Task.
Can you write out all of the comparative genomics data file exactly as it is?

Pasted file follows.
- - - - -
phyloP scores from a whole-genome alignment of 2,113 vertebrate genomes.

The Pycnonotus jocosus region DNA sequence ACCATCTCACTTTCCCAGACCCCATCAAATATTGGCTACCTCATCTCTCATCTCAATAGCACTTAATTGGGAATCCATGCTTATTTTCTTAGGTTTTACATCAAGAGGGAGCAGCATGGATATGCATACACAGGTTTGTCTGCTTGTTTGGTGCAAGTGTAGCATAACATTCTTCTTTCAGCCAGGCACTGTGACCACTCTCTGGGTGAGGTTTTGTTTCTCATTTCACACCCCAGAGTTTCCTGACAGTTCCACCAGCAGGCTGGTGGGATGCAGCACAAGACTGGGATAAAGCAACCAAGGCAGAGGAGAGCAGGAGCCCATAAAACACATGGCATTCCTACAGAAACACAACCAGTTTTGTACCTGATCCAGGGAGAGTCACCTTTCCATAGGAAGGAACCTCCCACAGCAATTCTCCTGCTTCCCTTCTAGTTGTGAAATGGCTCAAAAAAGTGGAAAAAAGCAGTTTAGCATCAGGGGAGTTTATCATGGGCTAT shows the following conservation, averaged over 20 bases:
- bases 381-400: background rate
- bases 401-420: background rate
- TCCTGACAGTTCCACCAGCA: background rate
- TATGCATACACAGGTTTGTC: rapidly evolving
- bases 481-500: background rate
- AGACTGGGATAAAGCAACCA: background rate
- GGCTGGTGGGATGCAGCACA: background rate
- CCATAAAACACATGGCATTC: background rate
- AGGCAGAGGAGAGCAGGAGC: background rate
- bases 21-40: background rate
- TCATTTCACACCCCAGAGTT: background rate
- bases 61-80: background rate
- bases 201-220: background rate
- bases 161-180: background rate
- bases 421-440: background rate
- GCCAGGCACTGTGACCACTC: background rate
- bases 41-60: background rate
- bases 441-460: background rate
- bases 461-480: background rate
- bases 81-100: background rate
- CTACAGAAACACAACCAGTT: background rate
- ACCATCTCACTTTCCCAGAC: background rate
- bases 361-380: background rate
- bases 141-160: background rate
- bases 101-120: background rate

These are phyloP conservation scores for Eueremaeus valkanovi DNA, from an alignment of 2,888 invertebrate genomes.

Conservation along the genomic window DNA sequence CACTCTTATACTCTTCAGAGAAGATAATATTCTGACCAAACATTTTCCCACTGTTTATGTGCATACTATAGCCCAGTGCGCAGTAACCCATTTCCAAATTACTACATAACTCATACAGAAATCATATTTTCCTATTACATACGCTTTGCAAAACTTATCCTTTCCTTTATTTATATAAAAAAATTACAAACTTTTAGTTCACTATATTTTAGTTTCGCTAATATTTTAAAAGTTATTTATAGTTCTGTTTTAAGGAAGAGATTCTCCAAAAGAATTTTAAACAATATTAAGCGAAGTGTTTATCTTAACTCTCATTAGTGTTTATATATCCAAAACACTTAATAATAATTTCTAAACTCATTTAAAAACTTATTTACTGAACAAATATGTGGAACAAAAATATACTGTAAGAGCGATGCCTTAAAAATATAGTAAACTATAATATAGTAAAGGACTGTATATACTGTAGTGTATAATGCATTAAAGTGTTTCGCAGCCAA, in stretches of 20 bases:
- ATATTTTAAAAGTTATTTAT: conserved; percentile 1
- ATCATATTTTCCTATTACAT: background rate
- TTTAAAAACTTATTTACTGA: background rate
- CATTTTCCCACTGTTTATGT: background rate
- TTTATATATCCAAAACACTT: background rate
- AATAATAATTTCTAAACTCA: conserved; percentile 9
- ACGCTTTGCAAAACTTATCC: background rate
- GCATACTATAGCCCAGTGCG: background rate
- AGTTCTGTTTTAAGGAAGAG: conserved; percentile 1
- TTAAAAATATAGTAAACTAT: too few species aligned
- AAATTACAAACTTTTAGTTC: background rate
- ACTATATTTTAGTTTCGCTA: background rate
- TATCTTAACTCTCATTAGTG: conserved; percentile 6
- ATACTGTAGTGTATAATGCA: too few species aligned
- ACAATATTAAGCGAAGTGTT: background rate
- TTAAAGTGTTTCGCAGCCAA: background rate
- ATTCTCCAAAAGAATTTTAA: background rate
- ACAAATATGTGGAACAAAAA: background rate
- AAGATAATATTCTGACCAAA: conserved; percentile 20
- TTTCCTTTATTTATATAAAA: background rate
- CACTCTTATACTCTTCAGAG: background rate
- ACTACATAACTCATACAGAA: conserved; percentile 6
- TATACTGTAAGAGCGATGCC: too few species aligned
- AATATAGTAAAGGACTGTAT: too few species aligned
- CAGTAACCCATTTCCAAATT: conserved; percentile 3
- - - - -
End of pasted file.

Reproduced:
phyloP scores from a whole-genome alignment of 2,113 vertebrate genomes.

The Pycnonotus jocosus region DNA sequence ACCATCTCACTTTCCCAGACCCCATCAAATATTGGCTACCTCATCTCTCATCTCAATAGCACTTAATTGGGAATCCATGCTTATTTTCTTAGGTTTTACATCAAGAGGGAGCAGCATGGATATGCATACACAGGTTTGTCTGCTTGTTTGGTGCAAGTGTAGCATAACATTCTTCTTTCAGCCAGGCACTGTGACCACTCTCTGGGTGAGGTTTTGTTTCTCATTTCACACCCCAGAGTTTCCTGACAGTTCCACCAGCAGGCTGGTGGGATGCAGCACAAGACTGGGATAAAGCAACCAAGGCAGAGGAGAGCAGGAGCCCATAAAACACATGGCATTCCTACAGAAACACAACCAGTTTTGTACCTGATCCAGGGAGAGTCACCTTTCCATAGGAAGGAACCTCCCACAGCAATTCTCCTGCTTCCCTTCTAGTTGTGAAATGGCTCAAAAAAGTGGAAAAAAGCAGTTTAGCATCAGGGGAGTTTATCATGGGCTAT shows the following conservation, averaged over 20 bases:
- bases 381-400: background rate
- bases 401-420: background rate
- TCCTGACAGTTCCACCAGCA: background rate
- TATGCATACACAGGTTTGTC: rapidly evolving
- bases 481-500: background rate
- AGACTGGGATAAAGCAACCA: background rate
- GGCTGGTGGGATGCAGCACA: background rate
- CCATAAAACACATGGCATTC: background rate
- AGGCAGAGGAGAGCAGGAGC: background rate
- bases 21-40: background rate
- TCATTTCACACCCCAGAGTT: background rate
- bases 61-80: background rate
- bases 201-220: background rate
- bases 161-180: background rate
- bases 421-440: background rate
- GCCAGGCACTGTGACCACTC: background rate
- bases 41-60: background rate
- bases 441-460: background rate
- bases 461-480: background rate
- bases 81-100: background rate
- CTACAGAAACACAACCAGTT: background rate
- ACCATCTCACTTTCCCAGAC: background rate
- bases 361-380: background rate
- bases 141-160: background rate
- bases 101-120: background rate

These are phyloP conservation scores for Eueremaeus valkanovi DNA, from an alignment of 2,888 invertebrate genomes.

Conservation along the genomic window DNA sequence CACTCTTATACTCTTCAGAGAAGATAATATTCTGACCAAACATTTTCCCACTGTTTATGTGCATACTATAGCCCAGTGCGCAGTAACCCATTTCCAAATTACTACATAACTCATACAGAAATCATATTTTCCTATTACATACGCTTTGCAAAACTTATCCTTTCCTTTATTTATATAAAAAAATTACAAACTTTTAGTTCACTATATTTTAGTTTCGCTAATATTTTAAAAGTTATTTATAGTTCTGTTTTAAGGAAGAGATTCTCCAAAAGAATTTTAAACAATATTAAGCGAAGTGTTTATCTTAACTCTCATTAGTGTTTATATATCCAAAACACTTAATAATAATTTCTAAACTCATTTAAAAACTTATTTACTGAACAAATATGTGGAACAAAAATATACTGTAAGAGCGATGCCTTAAAAATATAGTAAACTATAATATAGTAAAGGACTGTATATACTGTAGTGTATAATGCATTAAAGTGTTTCGCAGCCAA, in stretches of 20 bases:
- ATATTTTAAAAGTTATTTAT: conserved; percentile 1
- ATCATATTTTCCTATTACAT: background rate
- TTTAAAAACTTATTTACTGA: background rate
- CATTTTCCCACTGTTTATGT: background rate
- TTTATATATCCAAAACACTT: background rate
- AATAATAATTTCTAAACTCA: conserved; percentile 9
- ACGCTTTGCAAAACTTATCC: background rate
- GCATACTATAGCCCAGTGCG: background rate
- AGTTCTGTTTTAAGGAAGAG: conserved; percentile 1
- TTAAAAATATAGTAAACTAT: too few species aligned
- AAATTACAAACTTTTAGTTC: background rate
- ACTATATTTTAGTTTCGCTA: background rate
- TATCTTAACTCTCATTAGTG: conserved; percentile 6
- ATACTGTAGTGTATAATGCA: too few species aligned
- ACAATATTAAGCGAAGTGTT: background rate
- TTAAAGTGTTTCGCAGCCAA: background rate
- ATTCTCCAAAAGAATTTTAA: background rate
- ACAAATATGTGGAACAAAAA: background rate
- AAGATAATATTCTGACCAAA: conserved; percentile 20
- TTTCCTTTATTTATATAAAA: background rate
- CACTCTTATACTCTTCAGAG: background rate
- ACTACATAACTCATACAGAA: conserved; percentile 6
- TATACTGTAAGAGCGATGCC: too few species aligned
- AATATAGTAAAGGACTGTAT: too few species aligned
- CAGTAACCCATTTCCAAATT: conserved; percentile 3